I was sixteen the year we lived in Cleveland. My Aunt Lois was the principal of the pre-school at the Jewish Community Center (JCC), where I took art lessons.
The future teacher in me wanted to help out some kind of way. Lois found that some kind of way, being a woman of creative insight and wisdom. She handed me a children’s picture book, Little Blue and Little Yellow, by Leo Lionni. It was about two dots, one blue, one yellow, and how, when they hugged, green happened. It’s a story of valuing differences.
Her idea was, I would learn the story and tell it out loud while illustrating it with paints on an easel. Rather than hold up the picture book, I would make the story come alive with paint right before their very eyes. Captivated by the idea, I said yes.
I practiced telling the story with my paintbrush, so I could make color dots and blend them into green decently. The only problem was, I practiced on a flat surface. Of course, the easel was nearly vertical so all the kids could see the story unfold as I told it. I hadn’t factored in gravity.
Undaunted, I plunged ahead. Put a blob of blue paint on my brush, describing an imperfect circle on the butcher paper-covered easel. And as if on cue, the blue paint ran down the page as if the poor blob was bleeding.
I tried again.
A little less paint this time, letting the new yellow dot kiss or hug the blue dot. Now there was yellow blood dripping down the page. Pooling with the blue blood, making a cascade of green blood.
I kept going with the story as best I could, feeling shaky, but did not stop. The show must go on, right? The kids stared, a bit dazed, but I managed to hold their attention for the duration. They might have even clapped.
No discussion. No Q & A. They were too young. They went back to free-playing as I gathered up my supplies, tucked my tail between my legs, and skittled back to Lois’ office, where I burst into tears.
Now, Dolly, she said in her unconditionally loving way, you did fine. You made the story even more interesting than the book. Yours was alive and in the moment, and the kids were mesmerized. They’re too young to know about pigments.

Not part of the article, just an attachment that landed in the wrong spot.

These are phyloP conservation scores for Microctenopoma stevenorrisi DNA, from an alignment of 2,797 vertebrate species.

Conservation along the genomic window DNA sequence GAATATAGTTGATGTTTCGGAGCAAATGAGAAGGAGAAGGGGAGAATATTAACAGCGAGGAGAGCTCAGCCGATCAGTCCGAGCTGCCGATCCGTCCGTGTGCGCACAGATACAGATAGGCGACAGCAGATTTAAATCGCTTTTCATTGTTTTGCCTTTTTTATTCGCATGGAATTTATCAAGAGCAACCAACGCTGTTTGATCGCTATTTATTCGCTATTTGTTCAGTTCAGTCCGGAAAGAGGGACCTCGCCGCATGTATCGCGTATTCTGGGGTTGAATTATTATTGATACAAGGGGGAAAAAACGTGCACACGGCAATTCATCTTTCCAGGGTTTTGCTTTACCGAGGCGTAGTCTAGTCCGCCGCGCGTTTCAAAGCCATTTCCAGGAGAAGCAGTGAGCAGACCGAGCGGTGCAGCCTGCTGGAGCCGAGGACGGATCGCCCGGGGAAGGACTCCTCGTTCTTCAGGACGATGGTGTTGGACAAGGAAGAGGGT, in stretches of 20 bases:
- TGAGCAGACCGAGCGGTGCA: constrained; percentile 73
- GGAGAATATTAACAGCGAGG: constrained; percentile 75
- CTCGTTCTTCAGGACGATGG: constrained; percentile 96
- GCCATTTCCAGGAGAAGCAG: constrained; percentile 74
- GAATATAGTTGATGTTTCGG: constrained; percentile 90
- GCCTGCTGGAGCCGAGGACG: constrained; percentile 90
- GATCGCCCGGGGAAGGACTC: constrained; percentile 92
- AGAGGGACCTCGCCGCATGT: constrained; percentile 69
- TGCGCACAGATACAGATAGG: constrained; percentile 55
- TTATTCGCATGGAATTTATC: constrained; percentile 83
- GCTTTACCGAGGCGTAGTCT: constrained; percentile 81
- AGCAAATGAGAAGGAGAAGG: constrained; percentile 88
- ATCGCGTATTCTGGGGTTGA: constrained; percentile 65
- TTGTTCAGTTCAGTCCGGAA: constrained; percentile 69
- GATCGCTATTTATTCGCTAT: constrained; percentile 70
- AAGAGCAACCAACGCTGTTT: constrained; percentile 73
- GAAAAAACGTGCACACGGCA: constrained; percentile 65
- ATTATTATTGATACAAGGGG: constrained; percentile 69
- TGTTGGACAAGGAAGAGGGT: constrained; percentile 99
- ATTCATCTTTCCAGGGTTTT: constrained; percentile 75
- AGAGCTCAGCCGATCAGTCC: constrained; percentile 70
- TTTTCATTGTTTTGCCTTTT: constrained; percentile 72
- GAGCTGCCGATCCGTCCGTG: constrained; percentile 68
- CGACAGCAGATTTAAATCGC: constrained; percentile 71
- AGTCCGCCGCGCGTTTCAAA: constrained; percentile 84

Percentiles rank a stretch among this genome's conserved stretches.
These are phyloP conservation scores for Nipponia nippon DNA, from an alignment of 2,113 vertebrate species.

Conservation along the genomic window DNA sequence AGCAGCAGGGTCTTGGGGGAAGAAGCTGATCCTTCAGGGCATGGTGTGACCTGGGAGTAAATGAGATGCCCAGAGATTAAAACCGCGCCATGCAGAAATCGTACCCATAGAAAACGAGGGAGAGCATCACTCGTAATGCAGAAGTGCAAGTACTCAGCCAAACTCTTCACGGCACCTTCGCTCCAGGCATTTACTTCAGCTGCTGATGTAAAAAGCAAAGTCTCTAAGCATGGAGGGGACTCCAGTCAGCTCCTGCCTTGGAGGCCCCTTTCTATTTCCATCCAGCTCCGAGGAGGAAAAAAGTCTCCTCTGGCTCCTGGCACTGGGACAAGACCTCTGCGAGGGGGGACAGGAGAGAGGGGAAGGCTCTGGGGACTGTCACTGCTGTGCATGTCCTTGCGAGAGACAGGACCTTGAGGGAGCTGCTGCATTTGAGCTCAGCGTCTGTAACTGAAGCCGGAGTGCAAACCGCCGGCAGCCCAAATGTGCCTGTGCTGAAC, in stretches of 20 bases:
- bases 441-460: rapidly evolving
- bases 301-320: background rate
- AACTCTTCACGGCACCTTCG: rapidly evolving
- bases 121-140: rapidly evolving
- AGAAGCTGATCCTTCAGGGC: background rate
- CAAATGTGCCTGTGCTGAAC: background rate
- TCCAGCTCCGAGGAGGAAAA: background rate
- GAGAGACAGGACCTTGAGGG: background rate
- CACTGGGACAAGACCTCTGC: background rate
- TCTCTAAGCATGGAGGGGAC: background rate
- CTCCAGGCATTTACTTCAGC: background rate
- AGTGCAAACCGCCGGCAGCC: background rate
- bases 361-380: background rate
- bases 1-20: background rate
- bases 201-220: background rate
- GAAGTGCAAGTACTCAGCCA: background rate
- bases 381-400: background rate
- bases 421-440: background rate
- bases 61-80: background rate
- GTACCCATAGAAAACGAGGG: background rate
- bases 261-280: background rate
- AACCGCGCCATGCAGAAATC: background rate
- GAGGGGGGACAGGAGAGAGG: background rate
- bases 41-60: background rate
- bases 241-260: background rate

What they do know is a nice young lady came to tell them a story in a really different way. A way that made the story come alive for them.
I dried my eyes on her final words — You did good. I did. I did good.
Fast forward to 2015.
That was 1968. I last saw my Aunt Lois alive in May of 2015. We had a family gathering for my Mom’s 85th birthday at a lodge in an Ohio state park. We went for walks, looked at birds, swam, and played bridge. Lots and lots of bridge.
I live out here in California. She called me not long after. I saved the message. In it she says, I’ll see you in June, Dolly. Her memory was not all there, even though she hid that fact well.
At the end of June, something wasn’t right. She threw up one morning and went back to bed. She didn’t know it, but she was having a stroke in her brain stem. Her last words before losing consciousness were — and this is typical Lois — fooey, fooey, fooey.
She had wanted to die in the hospice. She got there the next day after a night in the ICU. Once she sensed she was where she wanted to be, she let go and floated away.
So, in a way, I did “see” her in June. At her memorial, sitting in the front row. It wasn’t until I got up to share this story about Little Blue and Little Yellow that I saw our group had grown. The river of folks filled the parlor we were in and turned a corner and continued into the entryway.
Lois, once you asked me to be thinking of you when I went over the Golden Gate Bridge. Lois, I think of you every time I go over the Golden Gate Bridge. In fact, I think of you often and miss the way you called me Dolly and reminded me, against my own judgment, I did good. I did good.
Marilyn Flower writes political humor and satire to delight socially and spiritually conscious folks. She’s a regular columnist for the prison newsletter, Freedom Anywhere, where she writes about faith and prayer. Clowning and improvisation strengthen her resolve during these crazy times.